Science Required On the Rising Sea

   Confronted with the threat of losing valuable property, people have made all sorts of claims about why the sea is rising and taking away land. As impassioned as some of these views are and as plausible as some sound, they should never by themselves be the basis for coastal planning. Rather, as laborious and time-consuming as it may be, there can be no substitute for solid science where official responses to erosion are concerned. Knowing in advance to the highest degree possible why a particular littoral phenomenon is taking place is a necessary prerequisite to actions that do not make matters worse, limit public access to the shoreline, and waste taxpayers’ dollars, or all of the above.
    Consider three examples: Some Lazy Point homeowners say the erosion in front of their houses is the result of a nearby deeply dredged inlet at Napeague Harbor. In Sagaponack, oceanfront property owners see three stone jetties at Georgica as the source of their woes. A north-facing Montauk neighborhood suffering repeated blows would be saved if only sand from one side of the Montauk Harbor inlet were sent to their side. Each of these beliefs might be borne out if studies were done, but it is equally likely that they are gross simplifications of highly complex and variable coastal processes.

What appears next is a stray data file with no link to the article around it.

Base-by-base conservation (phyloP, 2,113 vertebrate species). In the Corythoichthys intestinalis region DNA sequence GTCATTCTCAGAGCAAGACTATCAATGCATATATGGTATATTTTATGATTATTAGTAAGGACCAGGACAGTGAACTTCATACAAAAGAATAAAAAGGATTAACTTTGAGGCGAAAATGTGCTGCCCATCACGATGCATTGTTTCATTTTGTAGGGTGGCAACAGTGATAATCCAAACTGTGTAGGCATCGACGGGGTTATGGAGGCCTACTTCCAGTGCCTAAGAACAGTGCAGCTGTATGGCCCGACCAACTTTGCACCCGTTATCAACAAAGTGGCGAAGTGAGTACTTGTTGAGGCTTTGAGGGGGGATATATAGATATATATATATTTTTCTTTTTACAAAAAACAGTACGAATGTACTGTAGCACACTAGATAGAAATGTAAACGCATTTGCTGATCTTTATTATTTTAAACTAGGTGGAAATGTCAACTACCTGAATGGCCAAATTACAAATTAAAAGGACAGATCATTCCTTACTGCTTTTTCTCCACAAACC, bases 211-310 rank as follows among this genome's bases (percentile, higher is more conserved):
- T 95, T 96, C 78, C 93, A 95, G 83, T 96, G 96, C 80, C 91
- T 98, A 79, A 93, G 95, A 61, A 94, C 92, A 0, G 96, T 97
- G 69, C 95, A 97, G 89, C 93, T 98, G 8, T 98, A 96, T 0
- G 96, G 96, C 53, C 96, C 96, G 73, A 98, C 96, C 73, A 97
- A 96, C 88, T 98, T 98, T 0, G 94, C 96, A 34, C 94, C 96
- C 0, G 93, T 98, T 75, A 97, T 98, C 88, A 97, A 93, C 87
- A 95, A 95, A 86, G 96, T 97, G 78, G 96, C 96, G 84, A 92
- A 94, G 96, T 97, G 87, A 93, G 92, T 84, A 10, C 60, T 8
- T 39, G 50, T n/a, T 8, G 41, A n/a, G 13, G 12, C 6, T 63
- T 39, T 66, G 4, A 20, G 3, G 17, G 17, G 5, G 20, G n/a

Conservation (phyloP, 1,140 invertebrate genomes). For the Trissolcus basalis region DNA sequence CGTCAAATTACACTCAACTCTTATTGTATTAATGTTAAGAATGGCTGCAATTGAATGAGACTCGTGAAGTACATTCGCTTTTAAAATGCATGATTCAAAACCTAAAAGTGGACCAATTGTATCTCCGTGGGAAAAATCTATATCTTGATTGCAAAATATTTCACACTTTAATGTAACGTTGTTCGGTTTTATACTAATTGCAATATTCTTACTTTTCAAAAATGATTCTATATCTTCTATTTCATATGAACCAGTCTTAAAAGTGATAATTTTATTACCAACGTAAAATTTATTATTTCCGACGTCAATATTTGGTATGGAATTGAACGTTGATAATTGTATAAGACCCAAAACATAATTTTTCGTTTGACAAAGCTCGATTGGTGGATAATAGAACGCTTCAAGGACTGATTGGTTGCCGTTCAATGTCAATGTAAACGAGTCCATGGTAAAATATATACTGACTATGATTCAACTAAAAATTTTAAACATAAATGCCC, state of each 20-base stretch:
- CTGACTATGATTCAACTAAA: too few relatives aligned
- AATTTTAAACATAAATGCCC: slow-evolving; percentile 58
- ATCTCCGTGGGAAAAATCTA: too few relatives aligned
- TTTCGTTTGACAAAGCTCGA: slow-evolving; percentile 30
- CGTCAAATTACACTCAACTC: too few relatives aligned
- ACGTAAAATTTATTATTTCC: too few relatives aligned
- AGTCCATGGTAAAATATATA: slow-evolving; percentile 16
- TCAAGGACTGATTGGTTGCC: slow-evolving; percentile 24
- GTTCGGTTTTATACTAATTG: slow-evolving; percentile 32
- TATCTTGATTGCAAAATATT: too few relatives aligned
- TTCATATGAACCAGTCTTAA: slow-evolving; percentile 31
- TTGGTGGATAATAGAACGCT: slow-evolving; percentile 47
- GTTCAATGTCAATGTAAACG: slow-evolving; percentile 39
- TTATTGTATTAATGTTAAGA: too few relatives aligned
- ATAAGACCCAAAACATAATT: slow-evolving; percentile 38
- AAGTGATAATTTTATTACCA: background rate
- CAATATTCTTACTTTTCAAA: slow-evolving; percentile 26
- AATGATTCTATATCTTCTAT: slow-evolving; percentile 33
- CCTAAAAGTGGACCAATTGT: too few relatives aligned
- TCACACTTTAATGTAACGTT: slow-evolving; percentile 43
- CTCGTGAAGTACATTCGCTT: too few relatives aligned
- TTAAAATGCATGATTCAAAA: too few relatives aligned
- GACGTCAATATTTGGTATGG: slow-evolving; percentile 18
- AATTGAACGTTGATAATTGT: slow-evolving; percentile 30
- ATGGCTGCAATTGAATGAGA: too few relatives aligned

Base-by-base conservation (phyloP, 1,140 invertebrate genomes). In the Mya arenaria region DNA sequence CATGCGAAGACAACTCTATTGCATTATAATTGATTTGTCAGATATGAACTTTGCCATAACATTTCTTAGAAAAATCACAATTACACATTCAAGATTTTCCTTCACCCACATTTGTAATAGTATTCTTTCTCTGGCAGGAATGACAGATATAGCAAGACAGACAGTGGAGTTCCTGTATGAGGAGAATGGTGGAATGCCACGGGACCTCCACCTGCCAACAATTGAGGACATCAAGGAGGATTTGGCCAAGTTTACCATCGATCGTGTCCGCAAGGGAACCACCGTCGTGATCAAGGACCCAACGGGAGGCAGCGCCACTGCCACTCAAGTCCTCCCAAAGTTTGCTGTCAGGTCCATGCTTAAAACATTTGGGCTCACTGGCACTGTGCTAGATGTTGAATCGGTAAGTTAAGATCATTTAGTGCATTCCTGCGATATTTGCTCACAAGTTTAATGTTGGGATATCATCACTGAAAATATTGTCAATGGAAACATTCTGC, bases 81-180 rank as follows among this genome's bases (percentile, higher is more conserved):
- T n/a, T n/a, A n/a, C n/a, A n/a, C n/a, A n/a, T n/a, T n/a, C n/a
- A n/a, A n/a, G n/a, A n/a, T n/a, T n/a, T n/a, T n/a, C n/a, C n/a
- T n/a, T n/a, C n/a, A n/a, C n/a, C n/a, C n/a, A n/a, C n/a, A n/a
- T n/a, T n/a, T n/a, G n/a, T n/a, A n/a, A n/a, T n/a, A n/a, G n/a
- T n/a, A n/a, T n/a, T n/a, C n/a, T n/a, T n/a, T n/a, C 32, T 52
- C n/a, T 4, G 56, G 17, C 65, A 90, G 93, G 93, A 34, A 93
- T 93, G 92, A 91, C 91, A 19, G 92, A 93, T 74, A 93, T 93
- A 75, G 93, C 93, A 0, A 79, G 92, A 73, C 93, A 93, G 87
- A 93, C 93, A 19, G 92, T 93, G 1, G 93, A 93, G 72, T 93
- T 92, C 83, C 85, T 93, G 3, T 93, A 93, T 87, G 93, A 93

The elected and appointed officials who have to grapple with increasing cries for help from the owners of waterfront properties must look past the emotions involved in each situation and demand analysis from unbiased, credentialed authorities. Failure to understand the science behind what is going on will doom projects along the beaches to failure, and perhaps even harm public resources.
    Sound decision-making about erosion and dredging is a challenging responsibility for those in charge, and we do not envy them the task. However, shortcuts, sympathies, and haste are to be avoided in favor of well-informed deliberations that will stand the tests of time — and nature.